Blood Pressure Lowering Agents: May enhance the hypotensive effect of Hypotension-Associated Agents. Monitor therapy
Brimonidine (Topical): May enhance the hypotensive effect of Blood Pressure Lowering Agents. Monitor therapy
BuPROPion: Anti-Parkinson Agents (Dopamine Agonist) may enhance the adverse/toxic effect of BuPROPion. Monitor therapy
CNS Depressants: May enhance the sedative effect of Rotigotine. Monitor therapy
Diazoxide: May enhance the hypotensive effect of Blood Pressure Lowering Agents. Monitor therapy
DULoxetine: Blood Pressure Lowering Agents may enhance the hypotensive effect of DULoxetine. Monitor therapy
Herbs (Hypotensive Properties): May enhance the hypotensive effect of Blood Pressure Lowering Agents. Monitor therapy
Hypotension-Associated Agents: Blood Pressure Lowering Agents may enhance the hypotensive effect of Hypotension-Associated Agents. Monitor therapy
Levodopa: Blood Pressure Lowering Agents may enhance the hypotensive effect of Levodopa. Monitor therapy
Lormetazepam: May enhance the hypotensive effect of Blood Pressure Lowering Agents. Monitor therapy
Methylphenidate: May enhance the adverse/toxic effect of Anti-Parkinson Agents (Dopamine Agonist). Monitor therapy
Metoclopramide: May diminish the therapeutic effect of Anti-Parkinson Agents (Dopamine Agonist). Monitor therapy
Molsidomine: May enhance the hypotensive effect of Blood Pressure Lowering Agents. Monitor therapy
Naftopidil: May enhance the hypotensive effect of Blood Pressure Lowering Agents. Monitor therapy
Nicergoline: May enhance the hypotensive effect of Blood Pressure Lowering Agents. Monitor therapy
Nicorandil: May enhance the hypotensive effect of Blood Pressure Lowering Agents. Monitor therapy
Nitroprusside: Blood Pressure Lowering Agents may enhance the hypotensive effect of Nitroprusside. Monitor therapy
Obinutuzumab: May enhance the hypotensive effect of Blood Pressure Lowering Agents. Management: Consider temporarily withholding blood pressure lowering medications beginning 12 hours prior to obinutuzumab infusion and continuing until 1 hour after the end of the infusion. Consider therapy modification
Pentoxifylline: May enhance the hypotensive effect of Blood Pressure Lowering Agents. Monitor therapy
Phosphodiesterase 5 Inhibitors: May enhance the hypotensive effect of Blood Pressure Lowering Agents. Monitor therapy
Prostacyclin Analogues: May enhance the hypotensive effect of Blood Pressure Lowering Agents. Monitor therapy
Quinagolide: May enhance the hypotensive effect of Blood Pressure Lowering Agents. Monitor therapy
Sulpiride: May diminish the therapeutic effect of Anti-Parkinson Agents (Dopamine Agonist). Avoid combination
Cardiovascular: Systolic hypotension (13% to 32%), peripheral edema (dose related; 3% to 14%)
Central nervous system: Drowsiness (dose related; 5% to 32%), orthostatic hypotension (8% to 29%), dizziness (5% to 23%), headache (10% to 21%), fatigue (6% to 18%), sleep disorder (disturbance in initiating/maintaining sleep; dose related; 2% to 14%), malaise (≤14%), hallucination (dose related; 3% to 13%), insomnia (7% to 11%)
Dermatologic: Hyperhidrosis (dose related; 1% to 11%)
Endocrine & metabolic: Decreased serum glucose (1% to 15%)
Gastrointestinal: Nausea (dose related; 15% to 48%), vomiting (dose related; 2% to 20%)
Hematologic & oncologic: Decreased hematocrit (8% to 17%), decreased hemoglobin (8% to 15%)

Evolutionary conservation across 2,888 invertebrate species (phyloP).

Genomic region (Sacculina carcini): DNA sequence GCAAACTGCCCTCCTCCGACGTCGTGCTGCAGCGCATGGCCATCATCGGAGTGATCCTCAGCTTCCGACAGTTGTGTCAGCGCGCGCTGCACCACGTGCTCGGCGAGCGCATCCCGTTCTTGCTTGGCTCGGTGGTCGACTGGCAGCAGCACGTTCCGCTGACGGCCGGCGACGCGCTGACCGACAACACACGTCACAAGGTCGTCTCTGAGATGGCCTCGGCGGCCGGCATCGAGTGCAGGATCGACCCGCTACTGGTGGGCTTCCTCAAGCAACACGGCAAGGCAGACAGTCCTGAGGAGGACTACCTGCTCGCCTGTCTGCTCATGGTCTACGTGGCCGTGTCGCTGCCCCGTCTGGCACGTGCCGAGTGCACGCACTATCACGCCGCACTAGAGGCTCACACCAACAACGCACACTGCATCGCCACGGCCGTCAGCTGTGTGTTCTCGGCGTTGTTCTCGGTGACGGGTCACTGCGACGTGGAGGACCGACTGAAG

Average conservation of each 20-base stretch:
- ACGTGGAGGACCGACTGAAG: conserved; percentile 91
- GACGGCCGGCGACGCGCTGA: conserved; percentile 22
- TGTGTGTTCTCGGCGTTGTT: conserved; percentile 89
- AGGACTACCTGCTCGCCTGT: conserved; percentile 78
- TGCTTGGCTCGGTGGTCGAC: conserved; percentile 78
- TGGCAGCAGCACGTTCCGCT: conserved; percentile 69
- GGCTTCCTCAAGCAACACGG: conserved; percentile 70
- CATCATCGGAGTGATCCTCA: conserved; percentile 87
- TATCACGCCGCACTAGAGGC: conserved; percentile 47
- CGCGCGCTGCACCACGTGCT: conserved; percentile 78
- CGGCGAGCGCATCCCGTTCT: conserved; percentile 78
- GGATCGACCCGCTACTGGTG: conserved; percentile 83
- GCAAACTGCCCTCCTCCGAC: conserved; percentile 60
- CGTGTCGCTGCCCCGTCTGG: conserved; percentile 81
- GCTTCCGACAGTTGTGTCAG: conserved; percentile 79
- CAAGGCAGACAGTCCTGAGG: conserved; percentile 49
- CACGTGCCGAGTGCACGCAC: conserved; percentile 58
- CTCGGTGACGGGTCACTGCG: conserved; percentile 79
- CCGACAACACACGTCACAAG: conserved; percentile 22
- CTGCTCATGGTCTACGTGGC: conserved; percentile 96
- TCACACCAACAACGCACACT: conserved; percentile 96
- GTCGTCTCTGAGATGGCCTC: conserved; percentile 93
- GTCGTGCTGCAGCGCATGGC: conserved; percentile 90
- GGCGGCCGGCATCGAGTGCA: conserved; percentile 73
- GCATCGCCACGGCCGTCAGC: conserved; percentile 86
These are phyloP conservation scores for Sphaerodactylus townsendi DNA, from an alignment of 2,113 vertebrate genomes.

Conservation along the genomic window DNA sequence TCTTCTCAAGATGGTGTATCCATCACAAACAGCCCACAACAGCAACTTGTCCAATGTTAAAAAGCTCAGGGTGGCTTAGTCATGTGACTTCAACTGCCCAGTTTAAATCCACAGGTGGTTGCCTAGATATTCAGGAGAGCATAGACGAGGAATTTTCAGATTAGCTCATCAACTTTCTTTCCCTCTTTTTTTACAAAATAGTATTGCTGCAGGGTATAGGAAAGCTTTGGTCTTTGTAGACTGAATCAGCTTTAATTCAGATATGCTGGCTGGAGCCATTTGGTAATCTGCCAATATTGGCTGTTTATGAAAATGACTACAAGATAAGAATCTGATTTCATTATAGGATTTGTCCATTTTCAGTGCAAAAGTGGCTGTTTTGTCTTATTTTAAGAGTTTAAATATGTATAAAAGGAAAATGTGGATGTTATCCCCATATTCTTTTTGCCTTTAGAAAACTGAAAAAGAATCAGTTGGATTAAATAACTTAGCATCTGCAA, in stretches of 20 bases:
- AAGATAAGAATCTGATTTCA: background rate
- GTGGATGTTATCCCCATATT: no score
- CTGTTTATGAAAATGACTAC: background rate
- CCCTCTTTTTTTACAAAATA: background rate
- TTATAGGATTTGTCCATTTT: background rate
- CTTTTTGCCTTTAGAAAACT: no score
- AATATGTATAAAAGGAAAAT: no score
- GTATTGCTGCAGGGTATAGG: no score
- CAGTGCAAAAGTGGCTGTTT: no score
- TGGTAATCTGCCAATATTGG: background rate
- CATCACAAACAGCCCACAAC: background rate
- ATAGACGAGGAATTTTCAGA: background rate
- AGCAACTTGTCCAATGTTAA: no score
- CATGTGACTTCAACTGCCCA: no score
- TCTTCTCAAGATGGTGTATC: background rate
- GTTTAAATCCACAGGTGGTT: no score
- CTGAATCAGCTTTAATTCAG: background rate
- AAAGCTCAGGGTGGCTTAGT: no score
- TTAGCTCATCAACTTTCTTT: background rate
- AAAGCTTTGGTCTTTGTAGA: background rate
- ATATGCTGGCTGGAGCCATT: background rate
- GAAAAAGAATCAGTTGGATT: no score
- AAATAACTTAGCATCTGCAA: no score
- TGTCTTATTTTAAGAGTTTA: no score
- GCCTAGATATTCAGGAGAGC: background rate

Local: Application site reaction (dose related; 21% to 46%)
Neuromuscular & skeletal: Dyskinesia (dose related; 14% to 17%), weakness (≤14%), arthralgia (8% to 11%)
1% to 10%:
Cardiovascular: Increased diastolic blood pressure (4% to 8%), systolic hypertension (5%), hypertension (dose related; 1% to 5%), atrioventricular block (3%), abnormal T waves on ECG (≤3%), syncope
Central nervous system: Abnormal dreams (dose related; 1% to 7%), nightmares (dose related; 3% to 5%), depression (2% to 5%), paresthesia (dose related; 4%), vertigo (3% to 4%), equilibrium disturbance (2% to 3%), irritability (1% to 3%), sleep attacks (dose related; 1% to 2%)
Dermatologic: Pruritus (4% to 9%), erythema (dose related; 2% to 6%)
Endocrine & metabolic: Weight gain (2% to 9%), change in libido (4% to 6%), hot flash (3% to 4%), low serum ferritin (dose related; 2%), menstrual disorder (1% to 2%)
Gastrointestinal: Constipation (5% to 9%), anorexia (2% to 9%), xerostomia (dose related; 7%), diarrhea (5% to 7%), dyspepsia (dose related; 2% to 3%), viral gastroenteritis (1% to 2%)
Genitourinary: Change in WBC count (urine, ≤3%)
Hematologic & oncologic: Basal cell carcinoma (3%), leukocyturia (3%)
Infection: Herpes simplex infection (3%)
Neuromuscular & skeletal: Tremor (4%), muscle spasm (dose related; 3% to 4%)
Ophthalmic: Visual disturbance (3% to 5%)
Otic: Tinnitus (2% to 3%)
Renal: Increased blood urea nitrogen (3% to 11%)
Respiratory: Nasopharyngitis (8% to 10%), cough (3%), nasal congestion (3%), sinus congestion (2% to 3%), sinusitis (dose related; 2% to 3%)
Miscellaneous: Hiccups (dose related; 2% to 3%)
<1% (Limited to important or life-threatening): Confusion, delirium, delusions, impulse control disorder, increased creatine phosphokinase, neuroleptic malignant syndrome, paranoia, psychotic symptoms
Concerns related to adverse effects:
• Application site reactions: Dose-dependent application site reactions, potentially severe, have been observed; daily rotation of application sites has been shown to decrease incidence of reactions. If a generalized (nonapplication site) skin reaction occurs; discontinue therapy.
• Fibrosis: Rare cases of pleural effusion, pleural thickening, pulmonary infiltrates, retroperitoneal fibrosis, pericarditis and/or cardiac valvulopathy have been reported in patients treated with ergot-derived dopamine agonists. The potential of rotigotine, a nonergot derived dopamine agonist, to cause similar fibrotic complications is unknown. Discontinuation of therapy may resolve complications, but not in all cases.